Gophers and the Wonderful, Outstanding, Very Good, Rather Nice Day
Judith Viorst—award-winning author of the children’s book Alexander and the Terrible, Horrible, No Good, Very Bad Day—will receive an honorary degree and deliver the keynote address at Goucher’s upcoming Commencement ceremony.
Though celebrated for her children’s literature, Viorst also has had tremendous success with nonfiction books for adults, including Necessary Losses: The Loves, Illusions, Dependencies, and Impossible Expectations That All of Us Have to Give Up in Order to Grow, a bestseller that addresses growth and change through losses that are an inevitable and necessary part of life. In a 2007 New York Times profile, Viorst was called “a keen anthropologist of family life” and was noted for her “quick wit and a penchant for self-revelation.”
Viorst has the professional life and background to provide comments that will encourage, engage, and make an impression on the audience of graduates, said President Sanford J. Ungar, who procured the speaker through personal connections after informally quizzing students if they knew of her work.
Viorst is a well-rounded writer on many subjects, including many related to her secondary field of psychoanalytic research, with books such as Imperfect Control: Our Lifelong Struggles With Power and Surrender and You’re Officially a Grown-up: The Graduate’s Guide to Freedom, Responsibility, Happiness, and Personal Hygiene being particularly relevant to her upcoming talk. She is also a newspaper columnist and has written frequently for The New York Times and The Washington Post, and she has been a contributing editor to Redbook magazine. In 2011 she received the Foremother Award for Lifetime Achievement from the National Research Center for Women & Families.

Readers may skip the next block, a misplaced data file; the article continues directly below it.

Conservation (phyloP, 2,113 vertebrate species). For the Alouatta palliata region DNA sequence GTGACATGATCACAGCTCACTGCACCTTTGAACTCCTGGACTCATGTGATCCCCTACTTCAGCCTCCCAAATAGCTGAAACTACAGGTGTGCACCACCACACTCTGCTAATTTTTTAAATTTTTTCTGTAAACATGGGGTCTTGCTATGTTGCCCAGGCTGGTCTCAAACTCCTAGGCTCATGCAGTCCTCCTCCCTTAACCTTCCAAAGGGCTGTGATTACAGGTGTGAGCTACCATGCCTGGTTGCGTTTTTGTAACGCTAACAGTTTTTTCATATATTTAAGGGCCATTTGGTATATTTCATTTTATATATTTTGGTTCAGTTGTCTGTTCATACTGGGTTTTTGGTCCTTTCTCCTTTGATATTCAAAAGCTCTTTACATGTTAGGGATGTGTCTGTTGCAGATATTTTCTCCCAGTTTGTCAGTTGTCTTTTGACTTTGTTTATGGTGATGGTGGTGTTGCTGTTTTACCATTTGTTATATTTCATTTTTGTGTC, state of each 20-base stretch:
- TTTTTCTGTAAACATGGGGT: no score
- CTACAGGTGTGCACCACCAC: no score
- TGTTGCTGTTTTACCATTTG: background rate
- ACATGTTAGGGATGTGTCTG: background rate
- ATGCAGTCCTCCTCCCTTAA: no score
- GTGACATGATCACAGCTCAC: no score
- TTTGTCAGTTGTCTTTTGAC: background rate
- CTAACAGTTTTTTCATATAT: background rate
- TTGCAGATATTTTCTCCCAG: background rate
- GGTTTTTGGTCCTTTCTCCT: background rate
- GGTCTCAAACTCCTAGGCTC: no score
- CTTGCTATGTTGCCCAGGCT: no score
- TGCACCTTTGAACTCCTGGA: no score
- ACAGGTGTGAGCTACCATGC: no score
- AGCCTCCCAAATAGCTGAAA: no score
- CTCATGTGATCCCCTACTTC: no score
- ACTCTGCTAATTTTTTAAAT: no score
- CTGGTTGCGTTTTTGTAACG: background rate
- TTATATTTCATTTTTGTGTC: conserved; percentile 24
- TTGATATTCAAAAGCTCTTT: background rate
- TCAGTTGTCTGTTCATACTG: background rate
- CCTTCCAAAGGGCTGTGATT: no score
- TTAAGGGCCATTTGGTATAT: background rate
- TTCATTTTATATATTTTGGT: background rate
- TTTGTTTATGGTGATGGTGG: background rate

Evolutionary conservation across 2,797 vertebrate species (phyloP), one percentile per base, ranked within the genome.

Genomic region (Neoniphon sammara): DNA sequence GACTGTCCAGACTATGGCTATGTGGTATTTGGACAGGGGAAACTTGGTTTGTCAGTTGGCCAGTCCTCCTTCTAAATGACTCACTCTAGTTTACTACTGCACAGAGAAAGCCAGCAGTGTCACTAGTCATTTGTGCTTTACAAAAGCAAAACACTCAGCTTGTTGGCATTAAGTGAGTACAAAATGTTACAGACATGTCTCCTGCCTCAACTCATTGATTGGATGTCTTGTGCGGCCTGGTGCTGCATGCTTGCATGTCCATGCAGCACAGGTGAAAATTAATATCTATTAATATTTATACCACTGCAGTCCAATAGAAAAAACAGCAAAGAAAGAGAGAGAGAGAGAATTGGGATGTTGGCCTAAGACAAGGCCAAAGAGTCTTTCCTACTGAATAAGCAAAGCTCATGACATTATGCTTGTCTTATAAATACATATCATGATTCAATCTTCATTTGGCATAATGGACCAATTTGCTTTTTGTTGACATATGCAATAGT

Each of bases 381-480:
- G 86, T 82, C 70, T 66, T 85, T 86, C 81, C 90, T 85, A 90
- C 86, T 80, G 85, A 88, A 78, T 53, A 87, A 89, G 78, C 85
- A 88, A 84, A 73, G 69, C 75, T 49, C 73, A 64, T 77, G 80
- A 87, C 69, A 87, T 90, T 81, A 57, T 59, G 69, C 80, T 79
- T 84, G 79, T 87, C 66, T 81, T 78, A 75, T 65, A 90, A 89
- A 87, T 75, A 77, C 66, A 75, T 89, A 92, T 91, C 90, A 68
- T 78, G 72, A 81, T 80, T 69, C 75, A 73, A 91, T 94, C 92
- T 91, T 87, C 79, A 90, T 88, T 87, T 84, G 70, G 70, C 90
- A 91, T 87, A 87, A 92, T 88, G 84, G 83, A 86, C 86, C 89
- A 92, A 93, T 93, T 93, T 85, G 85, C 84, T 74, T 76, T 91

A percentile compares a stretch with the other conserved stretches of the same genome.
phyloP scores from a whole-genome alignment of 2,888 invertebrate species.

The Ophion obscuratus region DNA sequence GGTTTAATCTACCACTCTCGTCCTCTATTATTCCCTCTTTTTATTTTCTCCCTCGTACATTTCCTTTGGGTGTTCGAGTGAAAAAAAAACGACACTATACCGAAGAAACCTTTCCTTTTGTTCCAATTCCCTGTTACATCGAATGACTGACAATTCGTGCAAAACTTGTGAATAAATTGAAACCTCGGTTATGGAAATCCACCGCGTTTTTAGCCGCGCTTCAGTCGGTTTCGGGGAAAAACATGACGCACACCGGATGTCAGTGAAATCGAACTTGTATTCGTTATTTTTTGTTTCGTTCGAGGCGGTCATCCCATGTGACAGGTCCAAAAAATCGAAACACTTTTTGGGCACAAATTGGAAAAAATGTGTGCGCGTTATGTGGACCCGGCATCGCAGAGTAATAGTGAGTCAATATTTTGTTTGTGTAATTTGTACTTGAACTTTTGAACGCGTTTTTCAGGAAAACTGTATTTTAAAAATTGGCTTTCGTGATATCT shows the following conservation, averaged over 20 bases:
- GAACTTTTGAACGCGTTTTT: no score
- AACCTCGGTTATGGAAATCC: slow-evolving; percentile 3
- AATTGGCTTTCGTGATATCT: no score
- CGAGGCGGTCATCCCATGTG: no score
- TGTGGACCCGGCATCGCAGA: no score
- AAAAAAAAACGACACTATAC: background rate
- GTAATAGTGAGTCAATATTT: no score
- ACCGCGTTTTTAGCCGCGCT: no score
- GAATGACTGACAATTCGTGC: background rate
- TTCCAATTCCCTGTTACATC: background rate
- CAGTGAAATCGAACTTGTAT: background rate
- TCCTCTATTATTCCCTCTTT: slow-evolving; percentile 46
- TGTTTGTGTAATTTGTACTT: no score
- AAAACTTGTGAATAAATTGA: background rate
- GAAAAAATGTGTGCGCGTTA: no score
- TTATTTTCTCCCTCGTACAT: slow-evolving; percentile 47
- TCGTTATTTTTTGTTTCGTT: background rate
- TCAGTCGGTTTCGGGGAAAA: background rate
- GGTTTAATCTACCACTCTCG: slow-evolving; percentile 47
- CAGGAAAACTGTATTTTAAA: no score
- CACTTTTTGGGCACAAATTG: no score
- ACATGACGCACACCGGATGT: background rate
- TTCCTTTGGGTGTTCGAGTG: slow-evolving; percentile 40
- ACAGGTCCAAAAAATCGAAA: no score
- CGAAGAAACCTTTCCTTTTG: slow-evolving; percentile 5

Other past Goucher Commencement speakers have included Maurice Sendak of Where the Wild Things Are fame; a NASA administrator; a writer for The Simpsons; Oprah; and journalist and radio producer Ira Glass, last year.
The process to find a keynote speaker starts a year in advance of Commencement. At the end of the school year, rising seniors generally draft a list of potential speakers. The list is approved by Ungar; he adds some ideas, and they are sent to the Executive Committee of the Board of Trustees. Speakers are not paid, but instead rewarded with an honorary degree by Goucher.
Viorst will speak at the 122nd Commencement exercises that take place on Friday, May 24, at 10:30 a.m. on the Margaret M. Winslow Great Lawn, between the Athenaeum and Welsh Hall.
In addition to Viorst, honorary degrees will be awarded to Kwame Kwei-Armah, the artistic director of Baltimore’s Center Stage, and Laura Amy Schlitz ’77, a Newbery Award-winning children’s author and librarian at the Park School in Baltimore.